What are the easiest roses to grow, especially for a beginner? Here are three types of roses that have proven themselves to be disease-resistant, easy-care, and long-blooming: 1) a ground cover rose, 2) a shrub rose, and 3) a climbing rose. See which type of rose fits you and your landscape!
For background, roses were traditionally very demanding and prone to many diseases, requiring lots of tender loving care. Famous rose breeders have bred disease out of this garden classic—without sacrificing the unrivaled beauty and form that make a rose a rose. Today’s roses have the same beauty we all cherish along with improved hardiness and disease resistance as well as extended bloom times. Put away the sprays; stop the fancy pruning; ditch the finicky divas. Just plant and savor these carefree roses year after year!
Enter the Flower Carpet® Rose, the world’s number one ground cover rose. I love its versatile, compact size—about 2 feet tall and 3 feet wide. I plant these ground cover roses in beds and borders, but they also grow fabulously in containers. Their dense, glossy, green leaves look wonderful even before the colorful roses begin to bloom with a good, mounded shape.
Planted en masse, they are useful on slopes to control erosion (no mowing!), as hedges around driveways (less edging!), as ground cover along sidewalks (instead of thirsty turf), and along walkways to soften up hardscape.
Flower Carpet roses are especially known for a lengthy, prolific bloom from spring to late autumn—10 months in warmer climates! This rose is dripping in blossoms—up to 2,000 flowers per plant! They bloom in both full sun as well as partial sun. In partial sun (2 to 3 hours per day), they just produce fewer flowers than when in full sun.
The foliage is resistant to common rose diseases (such as mildew and black spot), which means not only no spraying for you—but also no chemicals or pesticide for your garden. This plant also has a unique double root system (with deep roots as well as soil-surface ones), so it can also tolerate high heat, drought, and humidity. Surface roots take up available surface water while deeper roots access lower-level water in drought conditions.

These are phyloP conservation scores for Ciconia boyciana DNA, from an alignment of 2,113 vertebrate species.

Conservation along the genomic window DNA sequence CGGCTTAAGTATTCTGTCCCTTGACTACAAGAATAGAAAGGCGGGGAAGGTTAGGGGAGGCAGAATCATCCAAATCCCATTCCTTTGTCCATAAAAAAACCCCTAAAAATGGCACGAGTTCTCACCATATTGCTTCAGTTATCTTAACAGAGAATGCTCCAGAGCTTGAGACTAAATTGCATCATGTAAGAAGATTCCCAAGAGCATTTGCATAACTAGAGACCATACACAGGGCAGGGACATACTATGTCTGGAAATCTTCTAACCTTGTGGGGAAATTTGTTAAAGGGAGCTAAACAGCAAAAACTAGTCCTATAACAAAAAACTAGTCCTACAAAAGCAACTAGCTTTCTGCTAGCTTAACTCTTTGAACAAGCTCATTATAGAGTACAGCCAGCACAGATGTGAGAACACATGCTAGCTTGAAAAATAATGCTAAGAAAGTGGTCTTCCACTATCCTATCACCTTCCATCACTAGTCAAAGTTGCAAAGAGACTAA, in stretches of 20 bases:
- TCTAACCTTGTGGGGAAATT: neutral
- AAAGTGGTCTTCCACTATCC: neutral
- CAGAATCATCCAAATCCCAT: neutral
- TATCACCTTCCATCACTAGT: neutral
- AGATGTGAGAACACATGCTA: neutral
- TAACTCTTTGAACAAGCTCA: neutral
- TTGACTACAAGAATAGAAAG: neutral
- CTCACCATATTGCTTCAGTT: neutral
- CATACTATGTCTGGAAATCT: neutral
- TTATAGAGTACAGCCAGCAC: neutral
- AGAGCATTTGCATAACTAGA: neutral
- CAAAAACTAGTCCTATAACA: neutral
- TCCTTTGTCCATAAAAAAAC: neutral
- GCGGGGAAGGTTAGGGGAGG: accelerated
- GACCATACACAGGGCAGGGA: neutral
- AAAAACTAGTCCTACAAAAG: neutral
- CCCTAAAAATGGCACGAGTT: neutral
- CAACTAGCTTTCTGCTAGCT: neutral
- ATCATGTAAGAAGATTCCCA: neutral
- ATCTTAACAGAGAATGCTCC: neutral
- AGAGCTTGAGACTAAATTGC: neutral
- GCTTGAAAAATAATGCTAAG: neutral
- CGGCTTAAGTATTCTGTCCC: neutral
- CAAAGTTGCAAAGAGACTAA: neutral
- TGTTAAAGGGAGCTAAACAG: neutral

Finally, there’s no fancy pruning. A simple cut-back (by one-third) each spring, a good mulching, fertilizer, and watering are all it takes to keep them blooming all summer long! Pruning is optional. If you do not have time or resources to do it, the roses will still flower profusely on a slightly larger bush.
Plus, Flower Carpet roses are incredibly adaptable. Plant in any season (spring, summer, or fall) in Zones 4 to 11.
It’s not surprising that Flower Carpet roses have received over 25 Gold and International Rose Awards. It’s hard to pick a favorite color! See 12 different rose varieties.
Everyone knows the popular Knock Out® Rose, the traditional large shrub rose which grows about 4 feet tall and blooms in late spring and summer. As with most shrubs, Knock Out Roses look best as a border or along a fence, wall, or foundation. If you plant within a garden landscape, I’d suggest planting in groups of three.
Knock Out Roses really do their best with 6 to 8 hours of full sun every day if you want constant flowers. They grow in Zones 5 to 10, so they’re a little more hardy in cold climates. This is important, as I can attest to having lost dozens of hybrid teas to -25ºF winters, no matter how much mulch I had heaped upon the plants. It’s also disease-resistant and stands up to heat, humidity, and the myriad diseases spawned by hot climates. I know this first-hand because I’ve lived and grown roses in places from the Gulf Coast to Wisconsin. No spraying and no dusting.
They also claim to be “no pruning,” but left unpruned, Knock Out roses can reach 8 feet tall. This is not beneficial, and the flowers will be less bold and healthy. I’d recommend pruning these shrubs, but not starting in their second season; cut back in early spring by as much as one-half after the last threat of frost has passed.